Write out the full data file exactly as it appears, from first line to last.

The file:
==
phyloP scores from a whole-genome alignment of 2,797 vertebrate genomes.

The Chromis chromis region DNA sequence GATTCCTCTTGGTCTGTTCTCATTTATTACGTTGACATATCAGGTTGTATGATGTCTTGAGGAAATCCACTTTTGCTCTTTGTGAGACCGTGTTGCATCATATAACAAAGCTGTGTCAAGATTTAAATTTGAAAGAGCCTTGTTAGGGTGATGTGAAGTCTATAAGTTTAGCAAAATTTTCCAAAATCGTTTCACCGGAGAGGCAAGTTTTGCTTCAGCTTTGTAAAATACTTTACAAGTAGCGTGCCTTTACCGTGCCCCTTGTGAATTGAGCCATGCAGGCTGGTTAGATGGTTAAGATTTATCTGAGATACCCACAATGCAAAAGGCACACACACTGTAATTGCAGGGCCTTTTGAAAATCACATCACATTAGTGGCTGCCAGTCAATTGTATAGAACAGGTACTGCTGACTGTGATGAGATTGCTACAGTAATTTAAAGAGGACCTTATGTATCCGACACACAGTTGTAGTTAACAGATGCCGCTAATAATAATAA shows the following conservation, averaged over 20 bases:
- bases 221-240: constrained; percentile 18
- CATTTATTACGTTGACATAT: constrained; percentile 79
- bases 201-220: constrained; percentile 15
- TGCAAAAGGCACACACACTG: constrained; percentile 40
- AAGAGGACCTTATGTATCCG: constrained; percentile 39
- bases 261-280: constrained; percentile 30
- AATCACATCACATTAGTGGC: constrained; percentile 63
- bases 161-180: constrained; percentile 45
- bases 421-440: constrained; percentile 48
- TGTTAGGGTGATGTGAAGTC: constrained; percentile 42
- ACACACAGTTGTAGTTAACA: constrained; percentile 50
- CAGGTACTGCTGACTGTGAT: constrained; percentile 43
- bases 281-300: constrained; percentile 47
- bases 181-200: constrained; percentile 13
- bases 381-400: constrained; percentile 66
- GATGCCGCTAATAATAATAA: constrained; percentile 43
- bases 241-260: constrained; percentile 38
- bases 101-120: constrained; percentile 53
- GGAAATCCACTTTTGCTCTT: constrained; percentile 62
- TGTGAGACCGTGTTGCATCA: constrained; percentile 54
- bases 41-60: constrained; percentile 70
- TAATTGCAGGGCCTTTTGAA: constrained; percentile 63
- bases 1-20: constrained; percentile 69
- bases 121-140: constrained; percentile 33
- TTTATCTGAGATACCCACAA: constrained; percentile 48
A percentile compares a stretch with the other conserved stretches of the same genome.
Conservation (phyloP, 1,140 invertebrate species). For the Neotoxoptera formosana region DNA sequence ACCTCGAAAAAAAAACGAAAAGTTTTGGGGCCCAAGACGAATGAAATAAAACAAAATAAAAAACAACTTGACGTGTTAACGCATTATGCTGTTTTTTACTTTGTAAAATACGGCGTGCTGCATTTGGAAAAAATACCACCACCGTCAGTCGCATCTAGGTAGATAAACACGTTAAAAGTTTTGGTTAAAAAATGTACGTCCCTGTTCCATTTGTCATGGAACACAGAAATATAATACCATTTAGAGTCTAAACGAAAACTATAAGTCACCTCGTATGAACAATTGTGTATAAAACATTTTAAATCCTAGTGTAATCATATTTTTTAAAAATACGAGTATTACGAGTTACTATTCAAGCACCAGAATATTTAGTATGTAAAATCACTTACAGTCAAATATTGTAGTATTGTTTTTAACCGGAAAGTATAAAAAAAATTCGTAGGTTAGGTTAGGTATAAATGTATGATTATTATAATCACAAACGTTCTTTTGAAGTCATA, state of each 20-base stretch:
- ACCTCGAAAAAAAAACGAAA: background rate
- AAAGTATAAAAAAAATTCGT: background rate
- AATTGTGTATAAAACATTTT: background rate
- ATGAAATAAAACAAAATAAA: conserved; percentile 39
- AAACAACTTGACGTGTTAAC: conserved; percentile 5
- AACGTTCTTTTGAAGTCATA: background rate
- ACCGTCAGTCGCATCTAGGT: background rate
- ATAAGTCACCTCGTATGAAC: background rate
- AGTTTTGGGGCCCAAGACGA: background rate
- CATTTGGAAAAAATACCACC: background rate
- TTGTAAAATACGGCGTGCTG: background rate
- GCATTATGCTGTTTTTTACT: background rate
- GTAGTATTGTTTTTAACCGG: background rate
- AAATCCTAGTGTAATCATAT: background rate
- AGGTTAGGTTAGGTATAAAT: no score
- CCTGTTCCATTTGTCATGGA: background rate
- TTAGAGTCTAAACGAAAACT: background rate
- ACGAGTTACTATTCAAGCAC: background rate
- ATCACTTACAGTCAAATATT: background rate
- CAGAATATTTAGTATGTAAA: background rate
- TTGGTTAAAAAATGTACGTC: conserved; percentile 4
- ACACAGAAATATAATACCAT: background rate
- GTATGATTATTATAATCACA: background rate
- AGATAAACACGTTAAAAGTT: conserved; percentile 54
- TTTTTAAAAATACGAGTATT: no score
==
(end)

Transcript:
phyloP scores from a whole-genome alignment of 2,797 vertebrate genomes.

The Chromis chromis region DNA sequence GATTCCTCTTGGTCTGTTCTCATTTATTACGTTGACATATCAGGTTGTATGATGTCTTGAGGAAATCCACTTTTGCTCTTTGTGAGACCGTGTTGCATCATATAACAAAGCTGTGTCAAGATTTAAATTTGAAAGAGCCTTGTTAGGGTGATGTGAAGTCTATAAGTTTAGCAAAATTTTCCAAAATCGTTTCACCGGAGAGGCAAGTTTTGCTTCAGCTTTGTAAAATACTTTACAAGTAGCGTGCCTTTACCGTGCCCCTTGTGAATTGAGCCATGCAGGCTGGTTAGATGGTTAAGATTTATCTGAGATACCCACAATGCAAAAGGCACACACACTGTAATTGCAGGGCCTTTTGAAAATCACATCACATTAGTGGCTGCCAGTCAATTGTATAGAACAGGTACTGCTGACTGTGATGAGATTGCTACAGTAATTTAAAGAGGACCTTATGTATCCGACACACAGTTGTAGTTAACAGATGCCGCTAATAATAATAA shows the following conservation, averaged over 20 bases:
- bases 221-240: constrained; percentile 18
- CATTTATTACGTTGACATAT: constrained; percentile 79
- bases 201-220: constrained; percentile 15
- TGCAAAAGGCACACACACTG: constrained; percentile 40
- AAGAGGACCTTATGTATCCG: constrained; percentile 39
- bases 261-280: constrained; percentile 30
- AATCACATCACATTAGTGGC: constrained; percentile 63
- bases 161-180: constrained; percentile 45
- bases 421-440: constrained; percentile 48
- TGTTAGGGTGATGTGAAGTC: constrained; percentile 42
- ACACACAGTTGTAGTTAACA: constrained; percentile 50
- CAGGTACTGCTGACTGTGAT: constrained; percentile 43
- bases 281-300: constrained; percentile 47
- bases 181-200: constrained; percentile 13
- bases 381-400: constrained; percentile 66
- GATGCCGCTAATAATAATAA: constrained; percentile 43
- bases 241-260: constrained; percentile 38
- bases 101-120: constrained; percentile 53
- GGAAATCCACTTTTGCTCTT: constrained; percentile 62
- TGTGAGACCGTGTTGCATCA: constrained; percentile 54
- bases 41-60: constrained; percentile 70
- TAATTGCAGGGCCTTTTGAA: constrained; percentile 63
- bases 1-20: constrained; percentile 69
- bases 121-140: constrained; percentile 33
- TTTATCTGAGATACCCACAA: constrained; percentile 48
A percentile compares a stretch with the other conserved stretches of the same genome.
Conservation (phyloP, 1,140 invertebrate species). For the Neotoxoptera formosana region DNA sequence ACCTCGAAAAAAAAACGAAAAGTTTTGGGGCCCAAGACGAATGAAATAAAACAAAATAAAAAACAACTTGACGTGTTAACGCATTATGCTGTTTTTTACTTTGTAAAATACGGCGTGCTGCATTTGGAAAAAATACCACCACCGTCAGTCGCATCTAGGTAGATAAACACGTTAAAAGTTTTGGTTAAAAAATGTACGTCCCTGTTCCATTTGTCATGGAACACAGAAATATAATACCATTTAGAGTCTAAACGAAAACTATAAGTCACCTCGTATGAACAATTGTGTATAAAACATTTTAAATCCTAGTGTAATCATATTTTTTAAAAATACGAGTATTACGAGTTACTATTCAAGCACCAGAATATTTAGTATGTAAAATCACTTACAGTCAAATATTGTAGTATTGTTTTTAACCGGAAAGTATAAAAAAAATTCGTAGGTTAGGTTAGGTATAAATGTATGATTATTATAATCACAAACGTTCTTTTGAAGTCATA, state of each 20-base stretch:
- ACCTCGAAAAAAAAACGAAA: background rate
- AAAGTATAAAAAAAATTCGT: background rate
- AATTGTGTATAAAACATTTT: background rate
- ATGAAATAAAACAAAATAAA: conserved; percentile 39
- AAACAACTTGACGTGTTAAC: conserved; percentile 5
- AACGTTCTTTTGAAGTCATA: background rate
- ACCGTCAGTCGCATCTAGGT: background rate
- ATAAGTCACCTCGTATGAAC: background rate
- AGTTTTGGGGCCCAAGACGA: background rate
- CATTTGGAAAAAATACCACC: background rate
- TTGTAAAATACGGCGTGCTG: background rate
- GCATTATGCTGTTTTTTACT: background rate
- GTAGTATTGTTTTTAACCGG: background rate
- AAATCCTAGTGTAATCATAT: background rate
- AGGTTAGGTTAGGTATAAAT: no score
- CCTGTTCCATTTGTCATGGA: background rate
- TTAGAGTCTAAACGAAAACT: background rate
- ACGAGTTACTATTCAAGCAC: background rate
- ATCACTTACAGTCAAATATT: background rate
- CAGAATATTTAGTATGTAAA: background rate
- TTGGTTAAAAAATGTACGTC: conserved; percentile 4
- ACACAGAAATATAATACCAT: background rate
- GTATGATTATTATAATCACA: background rate
- AGATAAACACGTTAAAAGTT: conserved; percentile 54
- TTTTTAAAAATACGAGTATT: no score